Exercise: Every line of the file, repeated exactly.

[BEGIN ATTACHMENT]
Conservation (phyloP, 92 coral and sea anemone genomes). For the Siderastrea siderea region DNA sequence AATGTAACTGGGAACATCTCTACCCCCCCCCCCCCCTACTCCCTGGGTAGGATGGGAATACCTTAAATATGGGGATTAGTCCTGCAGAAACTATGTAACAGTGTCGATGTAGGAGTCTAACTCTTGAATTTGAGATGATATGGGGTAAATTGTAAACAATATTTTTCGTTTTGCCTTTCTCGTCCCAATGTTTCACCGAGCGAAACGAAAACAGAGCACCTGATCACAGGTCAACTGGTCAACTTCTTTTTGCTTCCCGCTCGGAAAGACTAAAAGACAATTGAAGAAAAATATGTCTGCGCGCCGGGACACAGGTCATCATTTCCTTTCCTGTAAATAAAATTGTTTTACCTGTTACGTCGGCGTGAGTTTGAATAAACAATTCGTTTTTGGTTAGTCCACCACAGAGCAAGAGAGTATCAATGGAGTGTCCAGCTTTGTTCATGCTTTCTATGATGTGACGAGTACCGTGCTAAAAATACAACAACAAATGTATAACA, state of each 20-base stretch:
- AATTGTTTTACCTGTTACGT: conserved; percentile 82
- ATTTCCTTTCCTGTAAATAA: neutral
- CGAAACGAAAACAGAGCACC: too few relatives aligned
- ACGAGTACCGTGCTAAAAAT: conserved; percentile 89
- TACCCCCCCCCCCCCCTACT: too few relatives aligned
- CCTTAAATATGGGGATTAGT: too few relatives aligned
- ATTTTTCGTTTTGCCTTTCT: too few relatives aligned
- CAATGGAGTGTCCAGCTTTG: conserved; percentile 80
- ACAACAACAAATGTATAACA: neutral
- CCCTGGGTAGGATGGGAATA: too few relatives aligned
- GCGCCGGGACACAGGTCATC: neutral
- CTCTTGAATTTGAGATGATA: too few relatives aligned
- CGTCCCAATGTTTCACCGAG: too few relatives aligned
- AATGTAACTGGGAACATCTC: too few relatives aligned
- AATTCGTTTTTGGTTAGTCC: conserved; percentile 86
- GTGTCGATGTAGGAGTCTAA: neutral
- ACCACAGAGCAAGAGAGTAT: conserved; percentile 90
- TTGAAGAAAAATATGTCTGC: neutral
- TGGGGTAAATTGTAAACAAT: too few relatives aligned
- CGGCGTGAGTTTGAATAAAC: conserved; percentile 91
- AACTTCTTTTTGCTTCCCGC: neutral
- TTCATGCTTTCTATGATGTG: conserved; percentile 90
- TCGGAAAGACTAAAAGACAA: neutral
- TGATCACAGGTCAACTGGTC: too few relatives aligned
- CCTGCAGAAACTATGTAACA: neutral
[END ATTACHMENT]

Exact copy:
Conservation (phyloP, 92 coral and sea anemone genomes). For the Siderastrea siderea region DNA sequence AATGTAACTGGGAACATCTCTACCCCCCCCCCCCCCTACTCCCTGGGTAGGATGGGAATACCTTAAATATGGGGATTAGTCCTGCAGAAACTATGTAACAGTGTCGATGTAGGAGTCTAACTCTTGAATTTGAGATGATATGGGGTAAATTGTAAACAATATTTTTCGTTTTGCCTTTCTCGTCCCAATGTTTCACCGAGCGAAACGAAAACAGAGCACCTGATCACAGGTCAACTGGTCAACTTCTTTTTGCTTCCCGCTCGGAAAGACTAAAAGACAATTGAAGAAAAATATGTCTGCGCGCCGGGACACAGGTCATCATTTCCTTTCCTGTAAATAAAATTGTTTTACCTGTTACGTCGGCGTGAGTTTGAATAAACAATTCGTTTTTGGTTAGTCCACCACAGAGCAAGAGAGTATCAATGGAGTGTCCAGCTTTGTTCATGCTTTCTATGATGTGACGAGTACCGTGCTAAAAATACAACAACAAATGTATAACA, state of each 20-base stretch:
- AATTGTTTTACCTGTTACGT: conserved; percentile 82
- ATTTCCTTTCCTGTAAATAA: neutral
- CGAAACGAAAACAGAGCACC: too few relatives aligned
- ACGAGTACCGTGCTAAAAAT: conserved; percentile 89
- TACCCCCCCCCCCCCCTACT: too few relatives aligned
- CCTTAAATATGGGGATTAGT: too few relatives aligned
- ATTTTTCGTTTTGCCTTTCT: too few relatives aligned
- CAATGGAGTGTCCAGCTTTG: conserved; percentile 80
- ACAACAACAAATGTATAACA: neutral
- CCCTGGGTAGGATGGGAATA: too few relatives aligned
- GCGCCGGGACACAGGTCATC: neutral
- CTCTTGAATTTGAGATGATA: too few relatives aligned
- CGTCCCAATGTTTCACCGAG: too few relatives aligned
- AATGTAACTGGGAACATCTC: too few relatives aligned
- AATTCGTTTTTGGTTAGTCC: conserved; percentile 86
- GTGTCGATGTAGGAGTCTAA: neutral
- ACCACAGAGCAAGAGAGTAT: conserved; percentile 90
- TTGAAGAAAAATATGTCTGC: neutral
- TGGGGTAAATTGTAAACAAT: too few relatives aligned
- CGGCGTGAGTTTGAATAAAC: conserved; percentile 91
- AACTTCTTTTTGCTTCCCGC: neutral
- TTCATGCTTTCTATGATGTG: conserved; percentile 90
- TCGGAAAGACTAAAAGACAA: neutral
- TGATCACAGGTCAACTGGTC: too few relatives aligned
- CCTGCAGAAACTATGTAACA: neutral